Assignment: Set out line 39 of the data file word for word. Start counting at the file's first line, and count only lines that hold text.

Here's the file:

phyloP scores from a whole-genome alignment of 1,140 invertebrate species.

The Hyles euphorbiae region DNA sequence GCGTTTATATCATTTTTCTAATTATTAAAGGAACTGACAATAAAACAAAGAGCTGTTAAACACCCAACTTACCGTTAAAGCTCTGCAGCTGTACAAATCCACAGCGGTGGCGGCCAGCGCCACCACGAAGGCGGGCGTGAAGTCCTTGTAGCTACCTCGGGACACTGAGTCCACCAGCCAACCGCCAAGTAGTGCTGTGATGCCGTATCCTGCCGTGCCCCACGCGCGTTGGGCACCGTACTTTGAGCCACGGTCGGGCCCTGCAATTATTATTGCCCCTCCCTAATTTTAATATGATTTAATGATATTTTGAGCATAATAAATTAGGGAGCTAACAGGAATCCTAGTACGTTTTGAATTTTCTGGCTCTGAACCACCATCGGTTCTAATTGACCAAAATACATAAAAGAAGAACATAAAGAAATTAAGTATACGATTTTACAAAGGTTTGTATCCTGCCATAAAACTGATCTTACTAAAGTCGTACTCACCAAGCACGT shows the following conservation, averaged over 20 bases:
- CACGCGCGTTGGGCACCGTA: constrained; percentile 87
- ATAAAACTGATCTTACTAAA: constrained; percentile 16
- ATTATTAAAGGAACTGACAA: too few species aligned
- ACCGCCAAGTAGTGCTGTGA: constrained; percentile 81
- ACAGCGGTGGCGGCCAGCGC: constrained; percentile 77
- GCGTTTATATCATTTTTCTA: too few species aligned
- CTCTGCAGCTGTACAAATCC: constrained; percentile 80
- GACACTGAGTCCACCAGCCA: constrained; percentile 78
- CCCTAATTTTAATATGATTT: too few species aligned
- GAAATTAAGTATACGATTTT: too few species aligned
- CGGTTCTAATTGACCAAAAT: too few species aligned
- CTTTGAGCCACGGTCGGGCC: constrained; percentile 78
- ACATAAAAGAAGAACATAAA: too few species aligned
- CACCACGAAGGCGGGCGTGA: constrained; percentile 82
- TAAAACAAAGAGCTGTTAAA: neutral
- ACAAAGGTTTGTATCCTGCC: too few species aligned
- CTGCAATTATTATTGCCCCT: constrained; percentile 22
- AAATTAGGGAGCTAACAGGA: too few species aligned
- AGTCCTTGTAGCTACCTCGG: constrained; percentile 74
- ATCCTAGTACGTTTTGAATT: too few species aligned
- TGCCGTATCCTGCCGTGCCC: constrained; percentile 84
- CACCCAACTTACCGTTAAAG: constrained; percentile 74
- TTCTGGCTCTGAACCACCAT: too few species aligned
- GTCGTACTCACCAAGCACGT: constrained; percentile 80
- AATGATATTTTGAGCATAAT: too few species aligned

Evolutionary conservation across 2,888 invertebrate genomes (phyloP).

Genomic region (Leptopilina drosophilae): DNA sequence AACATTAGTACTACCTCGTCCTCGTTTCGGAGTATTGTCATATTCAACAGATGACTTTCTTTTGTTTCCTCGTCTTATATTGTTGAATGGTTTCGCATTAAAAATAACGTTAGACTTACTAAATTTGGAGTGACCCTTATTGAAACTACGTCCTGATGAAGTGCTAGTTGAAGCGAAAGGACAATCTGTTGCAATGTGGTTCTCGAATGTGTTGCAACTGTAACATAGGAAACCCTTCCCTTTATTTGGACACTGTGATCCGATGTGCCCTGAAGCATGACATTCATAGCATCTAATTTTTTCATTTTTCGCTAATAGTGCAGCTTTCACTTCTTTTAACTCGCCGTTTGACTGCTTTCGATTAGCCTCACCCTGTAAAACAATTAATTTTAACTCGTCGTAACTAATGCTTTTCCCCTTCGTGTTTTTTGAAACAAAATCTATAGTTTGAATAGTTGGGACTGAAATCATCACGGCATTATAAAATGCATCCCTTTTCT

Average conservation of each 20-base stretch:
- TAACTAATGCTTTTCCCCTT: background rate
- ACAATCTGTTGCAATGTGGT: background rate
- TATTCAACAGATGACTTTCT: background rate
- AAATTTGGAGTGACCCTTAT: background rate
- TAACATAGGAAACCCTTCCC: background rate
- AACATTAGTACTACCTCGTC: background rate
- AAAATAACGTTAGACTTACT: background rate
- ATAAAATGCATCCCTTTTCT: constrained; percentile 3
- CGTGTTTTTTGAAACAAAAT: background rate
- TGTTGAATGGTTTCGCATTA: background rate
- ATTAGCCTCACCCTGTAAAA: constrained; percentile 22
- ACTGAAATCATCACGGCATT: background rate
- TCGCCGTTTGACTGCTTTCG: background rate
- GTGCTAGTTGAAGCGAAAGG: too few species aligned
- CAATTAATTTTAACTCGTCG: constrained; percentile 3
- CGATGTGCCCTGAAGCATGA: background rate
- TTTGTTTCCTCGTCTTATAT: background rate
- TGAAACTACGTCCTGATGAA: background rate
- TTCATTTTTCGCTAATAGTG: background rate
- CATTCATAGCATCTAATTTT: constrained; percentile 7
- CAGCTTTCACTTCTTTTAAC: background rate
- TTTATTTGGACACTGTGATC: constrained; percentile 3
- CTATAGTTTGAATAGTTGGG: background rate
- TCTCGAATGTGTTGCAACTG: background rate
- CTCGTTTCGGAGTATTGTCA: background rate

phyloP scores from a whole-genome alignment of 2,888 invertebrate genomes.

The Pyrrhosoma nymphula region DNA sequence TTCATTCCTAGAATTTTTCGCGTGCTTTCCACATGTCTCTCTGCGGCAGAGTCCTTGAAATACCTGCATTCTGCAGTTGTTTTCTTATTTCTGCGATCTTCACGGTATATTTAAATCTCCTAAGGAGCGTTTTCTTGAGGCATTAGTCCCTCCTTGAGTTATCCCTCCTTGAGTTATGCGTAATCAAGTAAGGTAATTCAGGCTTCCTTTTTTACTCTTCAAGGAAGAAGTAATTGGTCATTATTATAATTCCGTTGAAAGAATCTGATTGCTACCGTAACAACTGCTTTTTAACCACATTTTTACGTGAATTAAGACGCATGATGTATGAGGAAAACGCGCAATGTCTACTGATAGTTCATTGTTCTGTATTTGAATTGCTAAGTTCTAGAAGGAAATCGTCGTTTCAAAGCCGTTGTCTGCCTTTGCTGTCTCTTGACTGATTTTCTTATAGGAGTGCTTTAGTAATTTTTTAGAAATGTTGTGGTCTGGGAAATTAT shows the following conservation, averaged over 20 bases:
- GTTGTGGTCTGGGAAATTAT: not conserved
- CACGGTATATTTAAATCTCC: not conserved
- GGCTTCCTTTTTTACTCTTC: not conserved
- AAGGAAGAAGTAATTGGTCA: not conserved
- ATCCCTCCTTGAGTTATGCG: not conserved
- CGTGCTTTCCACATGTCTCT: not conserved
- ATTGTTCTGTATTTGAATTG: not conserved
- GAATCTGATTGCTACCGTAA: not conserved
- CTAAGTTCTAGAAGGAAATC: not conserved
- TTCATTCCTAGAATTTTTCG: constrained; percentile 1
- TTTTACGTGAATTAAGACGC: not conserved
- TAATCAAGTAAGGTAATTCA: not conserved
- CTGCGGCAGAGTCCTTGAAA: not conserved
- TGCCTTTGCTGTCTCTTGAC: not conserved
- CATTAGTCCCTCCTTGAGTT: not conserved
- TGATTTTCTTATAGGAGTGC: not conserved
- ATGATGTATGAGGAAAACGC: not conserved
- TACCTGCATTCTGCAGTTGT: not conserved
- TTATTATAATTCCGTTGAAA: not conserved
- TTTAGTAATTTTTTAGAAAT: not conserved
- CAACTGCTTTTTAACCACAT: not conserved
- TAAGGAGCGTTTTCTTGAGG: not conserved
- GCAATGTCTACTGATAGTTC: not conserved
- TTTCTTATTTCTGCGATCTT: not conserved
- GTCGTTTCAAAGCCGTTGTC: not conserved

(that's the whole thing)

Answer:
- CGTGTTTTTTGAAACAAAAT: background rate